The Laws of Evening

(Critical Survey of Contemporary Fiction)

History plays an important role in The Laws of Evening: Stories—the Japanese/Manchurian conflict, the dropping of the atomic bomb on Hiroshima, American occupation of Japan after the war. However, history is only backdrop; the stories are really about ordinary people coping with the day-to-day effects of these forces.

Four of these quietly understated stories have already won awards. In “Seed,” selected for The Pushcart Book of Short Stories: The Best Stories from a Quarter-Century of the Pushcart Prize (2002), a Japanese woman, in China in 1942 with her surveyor husband, watches prisoners being marched off to execution. When her small daughter, thinking the drum roll indicates festival, dances gleefully, the mother sees one prisoner smile at the child. In “Aftermath,” included in The Best American Short Stories 2002, a young Japanese war widow tries to get her small son to hold on to the memory of his father by lighting incense and rejecting American candy and dodge ball.

“Egg-Face” selected for The O. Henry Prize Stories 2002, focuses on a thirty-year-old woman who has never been out with a man. When she goes on a blind date arranged by a matchmaker, the encounter reveals the depth of her fading hopes. “Rationing,” chosen for The Best American Short Stories 2003, centers on a man struggling with his realization that he has never told his father, now dying of cancer, how much he admires him, both as a man and as part of the postwar generation that “rebuilt Japan from ashes.”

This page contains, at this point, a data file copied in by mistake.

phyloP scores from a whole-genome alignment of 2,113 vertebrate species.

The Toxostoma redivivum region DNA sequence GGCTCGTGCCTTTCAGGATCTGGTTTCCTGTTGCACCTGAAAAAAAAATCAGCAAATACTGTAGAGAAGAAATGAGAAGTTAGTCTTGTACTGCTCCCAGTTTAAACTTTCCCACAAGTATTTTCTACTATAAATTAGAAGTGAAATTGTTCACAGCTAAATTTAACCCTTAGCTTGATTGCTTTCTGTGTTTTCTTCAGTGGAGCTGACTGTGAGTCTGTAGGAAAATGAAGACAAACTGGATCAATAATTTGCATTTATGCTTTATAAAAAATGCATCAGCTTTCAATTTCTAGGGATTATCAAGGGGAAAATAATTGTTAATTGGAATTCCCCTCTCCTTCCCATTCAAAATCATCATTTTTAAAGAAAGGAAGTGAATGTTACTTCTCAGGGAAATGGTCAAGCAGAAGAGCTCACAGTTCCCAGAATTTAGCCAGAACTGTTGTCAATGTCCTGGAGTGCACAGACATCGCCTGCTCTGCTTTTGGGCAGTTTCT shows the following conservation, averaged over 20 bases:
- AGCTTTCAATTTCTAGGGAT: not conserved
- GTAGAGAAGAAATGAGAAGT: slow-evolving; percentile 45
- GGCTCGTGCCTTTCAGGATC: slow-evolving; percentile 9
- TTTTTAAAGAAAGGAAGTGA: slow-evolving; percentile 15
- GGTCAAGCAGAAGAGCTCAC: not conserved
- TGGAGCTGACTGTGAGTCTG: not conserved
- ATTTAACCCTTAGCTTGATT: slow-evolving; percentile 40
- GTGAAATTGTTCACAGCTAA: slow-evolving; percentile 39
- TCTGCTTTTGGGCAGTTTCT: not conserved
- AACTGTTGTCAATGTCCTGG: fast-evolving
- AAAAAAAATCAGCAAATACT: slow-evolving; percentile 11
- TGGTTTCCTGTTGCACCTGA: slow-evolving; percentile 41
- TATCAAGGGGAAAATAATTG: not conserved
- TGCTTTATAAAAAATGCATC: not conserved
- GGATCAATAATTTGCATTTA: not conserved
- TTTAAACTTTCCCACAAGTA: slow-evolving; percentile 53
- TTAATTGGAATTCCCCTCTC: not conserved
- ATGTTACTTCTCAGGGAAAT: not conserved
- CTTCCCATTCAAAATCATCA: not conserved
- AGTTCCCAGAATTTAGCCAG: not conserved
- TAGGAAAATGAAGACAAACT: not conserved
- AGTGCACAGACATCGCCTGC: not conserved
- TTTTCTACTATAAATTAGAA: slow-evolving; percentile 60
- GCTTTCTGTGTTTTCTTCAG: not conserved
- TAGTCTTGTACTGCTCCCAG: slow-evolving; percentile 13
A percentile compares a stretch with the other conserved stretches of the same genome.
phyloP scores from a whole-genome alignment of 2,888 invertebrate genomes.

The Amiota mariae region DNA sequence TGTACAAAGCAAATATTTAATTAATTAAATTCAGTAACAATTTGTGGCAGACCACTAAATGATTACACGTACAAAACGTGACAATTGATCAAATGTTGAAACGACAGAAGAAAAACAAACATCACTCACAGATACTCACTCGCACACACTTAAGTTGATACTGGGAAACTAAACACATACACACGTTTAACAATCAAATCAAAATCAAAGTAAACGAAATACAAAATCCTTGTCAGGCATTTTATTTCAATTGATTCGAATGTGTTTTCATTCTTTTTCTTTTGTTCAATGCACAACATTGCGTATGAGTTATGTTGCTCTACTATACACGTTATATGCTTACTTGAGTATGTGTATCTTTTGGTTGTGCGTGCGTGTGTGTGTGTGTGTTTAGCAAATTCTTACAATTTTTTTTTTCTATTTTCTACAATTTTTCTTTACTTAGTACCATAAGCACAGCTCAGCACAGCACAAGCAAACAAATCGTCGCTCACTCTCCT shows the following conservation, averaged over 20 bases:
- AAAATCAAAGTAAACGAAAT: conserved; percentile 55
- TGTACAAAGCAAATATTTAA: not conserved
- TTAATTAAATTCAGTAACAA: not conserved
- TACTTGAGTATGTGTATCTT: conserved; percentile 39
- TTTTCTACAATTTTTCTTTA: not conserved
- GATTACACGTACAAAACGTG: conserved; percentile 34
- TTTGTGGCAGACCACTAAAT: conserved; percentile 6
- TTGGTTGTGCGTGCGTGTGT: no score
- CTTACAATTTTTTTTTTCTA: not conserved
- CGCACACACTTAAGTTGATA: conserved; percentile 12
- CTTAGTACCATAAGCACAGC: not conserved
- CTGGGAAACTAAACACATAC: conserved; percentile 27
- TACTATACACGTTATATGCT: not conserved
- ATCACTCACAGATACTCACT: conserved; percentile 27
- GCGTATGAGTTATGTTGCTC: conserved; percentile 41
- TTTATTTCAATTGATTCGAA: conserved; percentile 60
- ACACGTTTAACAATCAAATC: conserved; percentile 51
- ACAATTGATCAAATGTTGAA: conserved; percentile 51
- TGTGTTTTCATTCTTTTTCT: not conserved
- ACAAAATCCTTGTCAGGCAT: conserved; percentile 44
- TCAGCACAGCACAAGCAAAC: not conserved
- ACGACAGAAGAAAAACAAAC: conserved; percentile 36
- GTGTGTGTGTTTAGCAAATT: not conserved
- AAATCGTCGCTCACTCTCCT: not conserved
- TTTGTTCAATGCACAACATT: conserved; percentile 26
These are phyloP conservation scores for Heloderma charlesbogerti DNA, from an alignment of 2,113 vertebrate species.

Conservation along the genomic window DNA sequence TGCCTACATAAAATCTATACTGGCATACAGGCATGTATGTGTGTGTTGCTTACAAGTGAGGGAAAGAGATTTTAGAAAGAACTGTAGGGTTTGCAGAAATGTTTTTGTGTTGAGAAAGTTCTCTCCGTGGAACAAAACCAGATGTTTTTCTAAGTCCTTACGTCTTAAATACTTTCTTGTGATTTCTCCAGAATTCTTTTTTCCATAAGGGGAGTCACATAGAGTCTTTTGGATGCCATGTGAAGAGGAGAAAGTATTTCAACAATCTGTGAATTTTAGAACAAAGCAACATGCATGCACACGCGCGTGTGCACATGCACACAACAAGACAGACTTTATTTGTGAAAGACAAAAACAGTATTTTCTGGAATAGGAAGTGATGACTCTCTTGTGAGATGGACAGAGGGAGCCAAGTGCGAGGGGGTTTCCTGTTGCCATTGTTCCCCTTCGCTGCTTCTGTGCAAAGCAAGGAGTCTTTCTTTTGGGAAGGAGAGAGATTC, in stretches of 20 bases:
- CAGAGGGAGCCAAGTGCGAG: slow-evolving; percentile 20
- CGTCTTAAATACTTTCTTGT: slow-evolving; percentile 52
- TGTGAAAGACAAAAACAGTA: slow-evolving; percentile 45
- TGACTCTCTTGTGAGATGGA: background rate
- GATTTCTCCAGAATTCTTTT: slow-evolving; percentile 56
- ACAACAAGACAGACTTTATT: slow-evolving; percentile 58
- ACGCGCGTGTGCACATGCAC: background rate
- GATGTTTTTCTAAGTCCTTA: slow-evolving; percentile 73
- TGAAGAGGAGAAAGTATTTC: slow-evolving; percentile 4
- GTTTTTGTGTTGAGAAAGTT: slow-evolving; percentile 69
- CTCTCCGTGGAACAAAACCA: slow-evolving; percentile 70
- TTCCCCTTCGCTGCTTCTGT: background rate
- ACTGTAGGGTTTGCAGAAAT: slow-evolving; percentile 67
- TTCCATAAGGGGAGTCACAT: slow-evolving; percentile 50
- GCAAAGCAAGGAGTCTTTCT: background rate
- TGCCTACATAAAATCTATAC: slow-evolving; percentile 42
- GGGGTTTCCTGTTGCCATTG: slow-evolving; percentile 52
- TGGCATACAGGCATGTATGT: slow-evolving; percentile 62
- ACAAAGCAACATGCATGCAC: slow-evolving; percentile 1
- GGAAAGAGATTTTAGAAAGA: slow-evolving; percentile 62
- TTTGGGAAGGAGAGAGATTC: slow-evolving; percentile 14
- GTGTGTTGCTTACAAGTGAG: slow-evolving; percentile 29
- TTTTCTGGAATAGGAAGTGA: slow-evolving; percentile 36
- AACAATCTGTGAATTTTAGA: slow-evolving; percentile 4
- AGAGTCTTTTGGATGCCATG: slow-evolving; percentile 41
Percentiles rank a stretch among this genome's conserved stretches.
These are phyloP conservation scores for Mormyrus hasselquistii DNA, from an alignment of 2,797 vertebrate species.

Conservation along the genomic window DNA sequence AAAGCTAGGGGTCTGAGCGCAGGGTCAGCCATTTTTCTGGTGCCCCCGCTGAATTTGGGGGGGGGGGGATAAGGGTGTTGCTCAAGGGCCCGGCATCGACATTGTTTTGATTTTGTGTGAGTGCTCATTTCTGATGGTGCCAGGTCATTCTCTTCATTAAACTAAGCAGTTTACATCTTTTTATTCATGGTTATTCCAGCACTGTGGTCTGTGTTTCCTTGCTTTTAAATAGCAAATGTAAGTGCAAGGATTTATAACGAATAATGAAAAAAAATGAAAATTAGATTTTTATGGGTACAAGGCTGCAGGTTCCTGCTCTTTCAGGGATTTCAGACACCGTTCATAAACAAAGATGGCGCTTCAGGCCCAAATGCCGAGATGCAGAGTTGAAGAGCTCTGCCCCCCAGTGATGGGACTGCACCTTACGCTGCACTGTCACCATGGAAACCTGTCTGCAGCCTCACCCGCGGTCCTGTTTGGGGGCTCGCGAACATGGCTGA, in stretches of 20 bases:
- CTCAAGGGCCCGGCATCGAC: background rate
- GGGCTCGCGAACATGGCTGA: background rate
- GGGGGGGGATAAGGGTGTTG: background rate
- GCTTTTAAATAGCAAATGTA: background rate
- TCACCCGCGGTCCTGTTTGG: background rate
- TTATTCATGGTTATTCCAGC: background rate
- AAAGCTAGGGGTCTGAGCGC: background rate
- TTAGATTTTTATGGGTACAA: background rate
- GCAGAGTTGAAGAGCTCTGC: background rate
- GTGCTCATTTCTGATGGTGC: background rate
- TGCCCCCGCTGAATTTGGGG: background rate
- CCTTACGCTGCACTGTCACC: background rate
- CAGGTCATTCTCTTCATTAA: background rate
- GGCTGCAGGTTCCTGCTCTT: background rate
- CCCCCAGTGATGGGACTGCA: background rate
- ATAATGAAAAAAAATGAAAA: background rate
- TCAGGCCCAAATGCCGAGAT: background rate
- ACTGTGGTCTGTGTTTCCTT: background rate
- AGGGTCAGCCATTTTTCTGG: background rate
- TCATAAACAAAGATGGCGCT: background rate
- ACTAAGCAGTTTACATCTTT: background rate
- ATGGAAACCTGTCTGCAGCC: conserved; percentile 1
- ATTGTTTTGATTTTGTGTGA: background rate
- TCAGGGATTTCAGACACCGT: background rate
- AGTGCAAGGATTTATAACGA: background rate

With delicacy, elegance, dignity, and grace, Mary Yukari Waters lyrically interprets the crucial postwar years when the Japanese tried to hold on to their cultural traditions and values in the face of the irresistible onslaught of Westernization.